Adjective "garrisoned" definition and examples

(Garrisoned may not be an adjective, but it can be used as an adjective, click here to find out.)

Pronunciation

/ˈɡarɪs(ə)n/

Definitions and examples

noun

A group of troops stationed in a fortress or town to defend it.
  1. 'A narrow stretch of water was all that separated the Japanese invaders and the 14,000 British, Indian, and Canadian garrison troops left to defend the Crown Colony.'
  2. 'Key army officers visited army garrisons to convince commanders to join the uprising.'
  3. 'If that was the case, then why didn't she go to the garrison posted in this town?'
  4. 'Specifically, there is evidence that the garrisons of the forts stationed north of Hadrian's Wall were withdrawn, and that thereafter a permanent Roman military presence north of the Wall did not figure in Roman strategic planning.'
  5. 'The garrisons - native troops commanded by British officers - held out and were relieved after a week of day and night assaults.'
  6. 'The scene of heavy fighting during World War I between Ottoman troops and the British garrisons in Aden, it became independent in 1918.'
  7. 'With Hadrian we see the first steps toward a system of frontier garrison troops, permanently stationed, along with a field army that gets moved from one hot spot to another.'
  8. 'He only had a small garrison defending London at this time.'
  9. 'On the spur of the moment they decided to capture the Rock which was then badly defended by a small garrison of sixty Spanish soldiers.'
  10. 'It has reinforced its garrison of 35,000 troops.'
  11. 'forces from these garrisons have been used against governments'
  12. 'They deliberately point pursuers toward nearby posts and garrisons of other federal troops.'
  13. 'Therefore, I chose the second course of action to stay and defend the garrison.'
  14. 'When you consider we're building 3,000 homes at the garrison, you start to realise it makes very good economical sense.'
  15. 'Three parts of the building's walls have been unearthed during excavations at the garrison, giving archaeologists enough information to map out the route of the 940-metre circuit.'

verb

Provide (a place) with a group of troops.
  1. 'During the war, it was used first to garrison Union troops and then to imprison up to 2,000 Confederate soldiers.'
  2. 'It was mainly garrisoned by British troops, who dug more tunnels here to add to the mediaeval ones which already existed there.'
  3. 'In particular the traditional roles of the British army of garrisoning the empire and fighting in Europe were ceasing to be relevant.'
  4. 'They were also allowed to garrison eight places and were given special places in all the parlements (known as chambres-mi-parties) where cases arose which involved Protestants.'
  5. 'During this period the island was strongly garrisoned by regular troops, and the governor was nominated by the Crown.'
  6. 'It was this battle that caused the Kavanagh's to be treated so severally and had garrisoned the surrounding area so strongly and eventually led to the building of the chapel at Knockafaw as they could not build in the village.'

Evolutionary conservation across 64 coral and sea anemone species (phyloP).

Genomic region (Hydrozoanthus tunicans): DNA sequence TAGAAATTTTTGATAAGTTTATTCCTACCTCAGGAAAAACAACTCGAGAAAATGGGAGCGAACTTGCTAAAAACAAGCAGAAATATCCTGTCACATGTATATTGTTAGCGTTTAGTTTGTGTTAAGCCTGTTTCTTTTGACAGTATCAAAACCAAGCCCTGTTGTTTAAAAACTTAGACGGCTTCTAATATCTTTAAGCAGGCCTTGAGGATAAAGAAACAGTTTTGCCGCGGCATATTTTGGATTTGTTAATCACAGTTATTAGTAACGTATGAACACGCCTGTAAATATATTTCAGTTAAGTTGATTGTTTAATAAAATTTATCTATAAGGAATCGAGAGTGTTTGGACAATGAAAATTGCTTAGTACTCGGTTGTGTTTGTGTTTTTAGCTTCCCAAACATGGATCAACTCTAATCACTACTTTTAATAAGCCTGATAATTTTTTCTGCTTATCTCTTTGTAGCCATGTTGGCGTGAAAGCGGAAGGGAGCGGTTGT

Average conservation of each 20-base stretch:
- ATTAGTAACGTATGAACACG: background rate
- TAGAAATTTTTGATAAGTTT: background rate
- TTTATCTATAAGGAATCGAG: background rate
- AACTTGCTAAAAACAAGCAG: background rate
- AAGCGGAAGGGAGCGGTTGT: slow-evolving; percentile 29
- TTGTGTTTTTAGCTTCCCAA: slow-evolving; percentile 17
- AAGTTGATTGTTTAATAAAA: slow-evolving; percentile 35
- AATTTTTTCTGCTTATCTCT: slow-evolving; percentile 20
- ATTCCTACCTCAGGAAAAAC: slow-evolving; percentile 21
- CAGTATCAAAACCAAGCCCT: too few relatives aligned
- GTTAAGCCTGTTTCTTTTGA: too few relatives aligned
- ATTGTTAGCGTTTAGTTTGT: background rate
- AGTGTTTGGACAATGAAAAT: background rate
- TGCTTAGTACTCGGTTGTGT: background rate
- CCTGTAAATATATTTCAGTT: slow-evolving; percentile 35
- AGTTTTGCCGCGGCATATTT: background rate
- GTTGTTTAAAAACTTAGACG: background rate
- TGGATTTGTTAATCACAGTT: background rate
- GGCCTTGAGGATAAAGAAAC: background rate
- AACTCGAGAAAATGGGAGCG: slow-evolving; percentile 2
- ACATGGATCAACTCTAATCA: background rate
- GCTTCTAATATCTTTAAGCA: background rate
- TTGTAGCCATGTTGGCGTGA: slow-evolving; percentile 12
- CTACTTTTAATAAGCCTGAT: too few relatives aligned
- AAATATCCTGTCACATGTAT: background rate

7. 'He points out that the town was garrisoned by two Basque battalions, and that it was a critical road junction for the twenty-three battalions holding the defensive line east of Bilbao, crucial to their successful retreat.'
  8. 'The soldiers tried there best to garrison the town with what they had and readied themselves for the onslaught.'
  9. 'The island was garrisoned by 22,000 soldiers and fortified with a network of underground bunkers.'
  10. 'Henry agreed to garrison the towns only until 20 May, but told him to commit nothing to paper.'
  11. 'French troops were garrisoned at Phillipsburg'
  12. 'England had garrisoned troops in Dublin, and shortly after Matt was born in 1856, soldiers began returning from the Crimean War.'
  13. 'Last month, a brigade with two battalions garrisoned along Haifa Street became the first homegrown unit to take operational responsibility for any combat zone.'
  14. 'The regiment, currently based at York Barracks in Munster, Germany, was garrisoned in York in the 1700s.'
  15. 'France garrisons a regiment of the Foreign Legion in Mayotte, as well as a naval detachment.'
  16. 'More than 65,000 Puerto Ricans served in the U.S. armed forces during the war, most of them as soldiers garrisoning U.S. bases in the Caribbean.'
  17. 'Though France was a civilian democracy, military life was pervasive: regiments were garrisoned across the country, and 150 new barracks were built to house them.'

More definitions

1. a body of troops stationed in a fortified place.

2. the place where such troops are stationed.

3. any military post, especially a permanent one. verb (used with object)

4. to provide (a fort, town, etc.) with a garrison.

5. to occupy (a fort, post, station, etc.) with troops.

6. to put (troops) on duty in a fort, post, station, etc.

More examples(as adjective)

"troops can be garrisoned."

"castles can be garrisoned."

Origin

(garrison)Middle English (in the sense ‘safety, means of protection’): from Old French garison, from garir ‘defend, provide’, of Germanic origin.